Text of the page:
“The regulatory changes over the past 10 years or so have made it possible for pharmacists to be important access points for vaccine administration,” says Jay Ford, assistant professor in the Social and Administrative Sciences Division.
For example, only 36 percent of counties in the U.S. had at least one pharmacy providing vaccination services in 2006. Just four years later, by 2010, that proportion had leapt up to 97 percent.
“Pharmacists are now empowered to be actively involved in delivering crucial vaccines,” he says.
Ford helped author the study, alongside Liao, Professor Dave Mott (BS ‘88, MS ‘92, PhD ‘95) and Assistant Professor Kevin Look (PharmD ’09, MS ’11, PhD ’13) of the Social and Administrative Sciences Division, and Professor Mary Hayney, of the Pharmacy Practice Division.
Liao says she hopes this study details to pharmacists where older adults are choosing to get their flu shot and how they can best support their communities — whether that be through extended hours or outreach. And with COVID-19 mobilizing every segment of the health care team, Liao says she thinks many health care providers are realizing the importance of pharmacists in disseminating vaccinations.
“I think the updates in state laws that expanded pharmacists’ ability to vaccinate patients encouraged pharmacists to see that they may have a significant role in the immunization process,” Liao says.
Liao’s says her interest in flu vaccination started when she moved to Madison, Wis., from Taiwan and learned about how different the health systems were here from her home country.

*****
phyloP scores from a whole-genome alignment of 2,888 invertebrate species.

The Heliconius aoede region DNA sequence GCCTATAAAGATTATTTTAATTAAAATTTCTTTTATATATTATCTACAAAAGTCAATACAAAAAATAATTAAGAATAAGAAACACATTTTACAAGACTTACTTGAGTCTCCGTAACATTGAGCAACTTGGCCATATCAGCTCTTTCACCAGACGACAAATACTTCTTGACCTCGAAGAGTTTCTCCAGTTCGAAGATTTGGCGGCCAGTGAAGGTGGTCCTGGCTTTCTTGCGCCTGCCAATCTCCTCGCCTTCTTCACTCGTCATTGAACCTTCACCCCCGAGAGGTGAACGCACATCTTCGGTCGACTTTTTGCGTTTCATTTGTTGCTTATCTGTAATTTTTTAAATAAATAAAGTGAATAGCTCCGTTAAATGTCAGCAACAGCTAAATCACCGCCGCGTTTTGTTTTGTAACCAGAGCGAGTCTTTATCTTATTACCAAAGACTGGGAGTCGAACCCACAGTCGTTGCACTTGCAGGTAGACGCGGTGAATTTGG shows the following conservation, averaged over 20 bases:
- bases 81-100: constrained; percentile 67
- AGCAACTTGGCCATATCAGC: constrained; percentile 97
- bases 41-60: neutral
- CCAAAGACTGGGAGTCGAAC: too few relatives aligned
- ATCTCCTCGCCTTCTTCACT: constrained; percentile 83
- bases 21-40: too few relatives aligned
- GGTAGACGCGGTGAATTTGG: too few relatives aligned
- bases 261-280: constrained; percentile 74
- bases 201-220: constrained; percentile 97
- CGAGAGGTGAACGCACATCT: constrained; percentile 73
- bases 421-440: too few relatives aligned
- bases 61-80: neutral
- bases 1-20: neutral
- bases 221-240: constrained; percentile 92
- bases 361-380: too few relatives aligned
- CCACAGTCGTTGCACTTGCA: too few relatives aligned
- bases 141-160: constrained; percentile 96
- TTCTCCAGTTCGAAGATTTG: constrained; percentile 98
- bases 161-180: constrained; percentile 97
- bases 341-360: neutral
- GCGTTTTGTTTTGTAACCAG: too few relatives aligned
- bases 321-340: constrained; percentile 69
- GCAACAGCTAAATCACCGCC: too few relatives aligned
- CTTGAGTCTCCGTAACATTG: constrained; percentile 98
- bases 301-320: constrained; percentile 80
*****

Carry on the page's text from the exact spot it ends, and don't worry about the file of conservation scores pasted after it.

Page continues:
“When I first learned that pharmacists in the United States have the authority to provide immunization services, I was shocked and amazed by the scope of practice that pharmacists in the United States have,” Liao says.
Throughout this project, Ford says it’s been an honor to watch Liao grow as a researcher, and he looks forward to seeing what she does next.
“Some of this work around using pharmacists as inroads to vaccinate communities may be helped by the efforts that are being currently made to provide COVID-19 vaccinations through pharmacists.”
“You can see the growth and the competence that she was building throughout this innovative project,” Ford says. “And knowing that in some minor way we were contributing to that was the most rewarding part of being involved.”
As a next step with this investigation, Ford says researchers could reach out to some other vulnerable populations and identify what factors go into their decision to get vaccinated and how pharmacists can support these populations and their unique needs.
“Some of this work around using pharmacists as inroads to vaccinate communities may be helped by the efforts that are being currently made to provide COVID-19 vaccinations through pharmacists,” Ford says. “But the potential future for this is to continue to illustrate that pharmacies offer unmatched convenience and expertise to provide these immunizations to older adults, and they are positioned to make a tremendous impact.”